This popular enclosure comprises an early 18th century hermitage dedicated to the town’s patron saint, Santa Cristina; an inn, which has since been turned into a restaurant; an ancient, monumental olive grove; a green watercourse; and a spring that has seemingly been used to water the orchards since the time of the Ibero-Romans, and which was also used by the Moors for the same purpose. The cork oak groves that surround the church and the lush vegetation of the watercourse that penetrates them lend the enclosure a natural harmony that stands unrivalled in the rest of the municipality.


This is the most extensive mine in the Valencian Community, with almost 5,700 metres of underground cavities. Iron was extracted from the mine as early as the Roman times, with this activity lasting until the mid-20th century. After its golden years in the mid-1900s, the mine was shut down in 1963. In two of its nine shafts, there are various informative panels that explain everything from the origins of the mine to its influence on the town in the 20th century, the tools that were used and various mining plans. The Mining Interpretation Centre can be visited in the Artana town centre.


If they’re feeling brave, visitors can follow in the footsteps of the ancient Christian reconquistadors in the fight against their fierce Muslim opponents by scaling the slopes that lead up to Artana’s ancient medieval fortress, whose origin can actually be traced back to the Roman time, if not earlier. The Castle can be reached by following the signposted routes that wind their way up the mountain. Visitors will find remains of towers, cisterns, moats and castle walls and will be greeted by astonishing views across the valley, the town and the Sierra de Espadán, showing the strategic importance of this ancient defensive structure.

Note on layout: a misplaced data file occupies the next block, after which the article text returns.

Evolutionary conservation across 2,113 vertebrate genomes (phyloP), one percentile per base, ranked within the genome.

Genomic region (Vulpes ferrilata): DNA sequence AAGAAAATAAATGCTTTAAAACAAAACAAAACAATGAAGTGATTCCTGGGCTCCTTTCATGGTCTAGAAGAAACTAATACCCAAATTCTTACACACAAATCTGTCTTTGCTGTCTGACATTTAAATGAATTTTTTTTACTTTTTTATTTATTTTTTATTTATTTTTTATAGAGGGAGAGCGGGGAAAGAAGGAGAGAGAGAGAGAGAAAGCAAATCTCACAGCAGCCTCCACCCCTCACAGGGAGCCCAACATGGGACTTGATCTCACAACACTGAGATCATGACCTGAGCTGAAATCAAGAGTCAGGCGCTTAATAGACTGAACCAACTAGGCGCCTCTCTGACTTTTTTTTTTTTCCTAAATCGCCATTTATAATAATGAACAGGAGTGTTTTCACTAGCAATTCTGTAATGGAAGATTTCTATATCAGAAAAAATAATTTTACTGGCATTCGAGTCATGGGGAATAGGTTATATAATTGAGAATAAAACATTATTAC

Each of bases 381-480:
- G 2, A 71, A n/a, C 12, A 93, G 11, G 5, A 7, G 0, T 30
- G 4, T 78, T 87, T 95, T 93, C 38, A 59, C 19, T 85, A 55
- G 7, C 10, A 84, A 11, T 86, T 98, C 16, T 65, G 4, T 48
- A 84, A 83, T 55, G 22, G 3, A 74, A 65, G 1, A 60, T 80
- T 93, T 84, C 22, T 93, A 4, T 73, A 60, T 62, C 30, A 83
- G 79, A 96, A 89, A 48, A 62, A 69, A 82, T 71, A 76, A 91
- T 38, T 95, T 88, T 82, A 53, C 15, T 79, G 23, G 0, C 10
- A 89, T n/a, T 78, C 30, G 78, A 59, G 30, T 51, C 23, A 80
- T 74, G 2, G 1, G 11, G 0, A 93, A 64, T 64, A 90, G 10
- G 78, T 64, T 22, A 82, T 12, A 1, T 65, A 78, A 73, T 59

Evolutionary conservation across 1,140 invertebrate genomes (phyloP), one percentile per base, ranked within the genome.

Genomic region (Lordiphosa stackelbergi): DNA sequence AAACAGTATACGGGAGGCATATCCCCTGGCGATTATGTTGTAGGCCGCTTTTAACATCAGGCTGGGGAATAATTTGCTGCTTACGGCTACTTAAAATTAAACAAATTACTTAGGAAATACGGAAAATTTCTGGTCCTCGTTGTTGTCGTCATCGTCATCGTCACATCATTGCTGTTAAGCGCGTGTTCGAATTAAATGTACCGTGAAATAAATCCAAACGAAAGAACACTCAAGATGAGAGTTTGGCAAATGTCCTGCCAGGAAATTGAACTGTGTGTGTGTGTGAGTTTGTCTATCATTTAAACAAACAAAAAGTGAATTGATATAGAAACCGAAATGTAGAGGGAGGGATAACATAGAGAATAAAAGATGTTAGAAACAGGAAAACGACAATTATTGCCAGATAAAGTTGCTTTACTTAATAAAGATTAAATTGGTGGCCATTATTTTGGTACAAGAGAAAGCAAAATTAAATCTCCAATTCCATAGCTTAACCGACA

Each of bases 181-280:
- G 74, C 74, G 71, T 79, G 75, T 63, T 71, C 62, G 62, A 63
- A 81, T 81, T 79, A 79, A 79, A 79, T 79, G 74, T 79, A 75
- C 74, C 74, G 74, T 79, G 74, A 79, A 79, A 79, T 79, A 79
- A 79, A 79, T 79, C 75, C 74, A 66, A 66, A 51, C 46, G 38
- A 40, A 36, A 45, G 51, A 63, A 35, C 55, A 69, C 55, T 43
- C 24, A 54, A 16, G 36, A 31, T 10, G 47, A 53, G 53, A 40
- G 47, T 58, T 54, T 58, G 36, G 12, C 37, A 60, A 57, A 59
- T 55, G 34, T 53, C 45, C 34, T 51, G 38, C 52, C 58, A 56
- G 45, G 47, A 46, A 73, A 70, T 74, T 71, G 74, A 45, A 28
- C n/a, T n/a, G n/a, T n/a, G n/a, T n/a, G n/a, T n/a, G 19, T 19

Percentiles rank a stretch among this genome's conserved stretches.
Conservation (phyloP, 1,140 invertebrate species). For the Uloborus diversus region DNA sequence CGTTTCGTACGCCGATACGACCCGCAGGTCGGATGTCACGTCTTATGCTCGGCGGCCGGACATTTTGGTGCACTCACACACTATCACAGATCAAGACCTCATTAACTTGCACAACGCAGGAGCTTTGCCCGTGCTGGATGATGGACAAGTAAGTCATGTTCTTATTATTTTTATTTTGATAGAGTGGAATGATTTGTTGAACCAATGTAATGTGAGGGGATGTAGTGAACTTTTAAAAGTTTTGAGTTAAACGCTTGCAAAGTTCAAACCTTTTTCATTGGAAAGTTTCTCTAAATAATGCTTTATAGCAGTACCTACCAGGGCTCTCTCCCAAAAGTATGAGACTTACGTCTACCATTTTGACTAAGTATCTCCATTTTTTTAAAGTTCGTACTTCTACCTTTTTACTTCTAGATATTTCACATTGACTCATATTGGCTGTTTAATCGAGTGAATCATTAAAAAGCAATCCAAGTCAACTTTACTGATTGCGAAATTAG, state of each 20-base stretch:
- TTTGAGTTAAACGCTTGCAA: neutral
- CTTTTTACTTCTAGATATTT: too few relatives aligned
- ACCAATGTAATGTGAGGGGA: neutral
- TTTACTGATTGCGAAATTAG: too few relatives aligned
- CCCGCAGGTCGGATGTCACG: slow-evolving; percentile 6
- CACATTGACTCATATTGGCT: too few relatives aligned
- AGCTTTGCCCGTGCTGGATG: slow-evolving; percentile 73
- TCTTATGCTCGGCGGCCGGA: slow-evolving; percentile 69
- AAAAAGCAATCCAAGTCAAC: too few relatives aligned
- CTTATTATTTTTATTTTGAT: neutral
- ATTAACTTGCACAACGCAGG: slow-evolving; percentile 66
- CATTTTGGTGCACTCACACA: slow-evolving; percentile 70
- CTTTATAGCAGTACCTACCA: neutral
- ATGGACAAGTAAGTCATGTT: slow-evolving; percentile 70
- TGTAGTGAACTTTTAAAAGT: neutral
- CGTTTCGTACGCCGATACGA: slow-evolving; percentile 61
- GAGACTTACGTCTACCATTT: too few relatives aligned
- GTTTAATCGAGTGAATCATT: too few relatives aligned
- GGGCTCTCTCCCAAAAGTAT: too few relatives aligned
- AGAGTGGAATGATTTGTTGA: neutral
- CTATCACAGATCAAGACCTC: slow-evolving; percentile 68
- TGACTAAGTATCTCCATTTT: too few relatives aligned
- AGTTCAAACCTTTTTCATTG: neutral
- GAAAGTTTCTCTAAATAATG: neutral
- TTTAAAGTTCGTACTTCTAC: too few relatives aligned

From the winding streets of the El Pardinal neighbourhood, which is the oldest in the municipality, you can walk up to the Via Crucis and visit its different stations. Flanked by tall and ancient cypress trees, this route leads to the El Cristo del Calvario hermitage, which is station number 12. The image housed within this small, white-walled hermitage is deeply cherished by the people of Artana. In fact, one of the most popular processions of the year is held here on the first Sunday after Easter, when El Cristo del Calvario is taken to the village before being returned to his peaceful hermitage.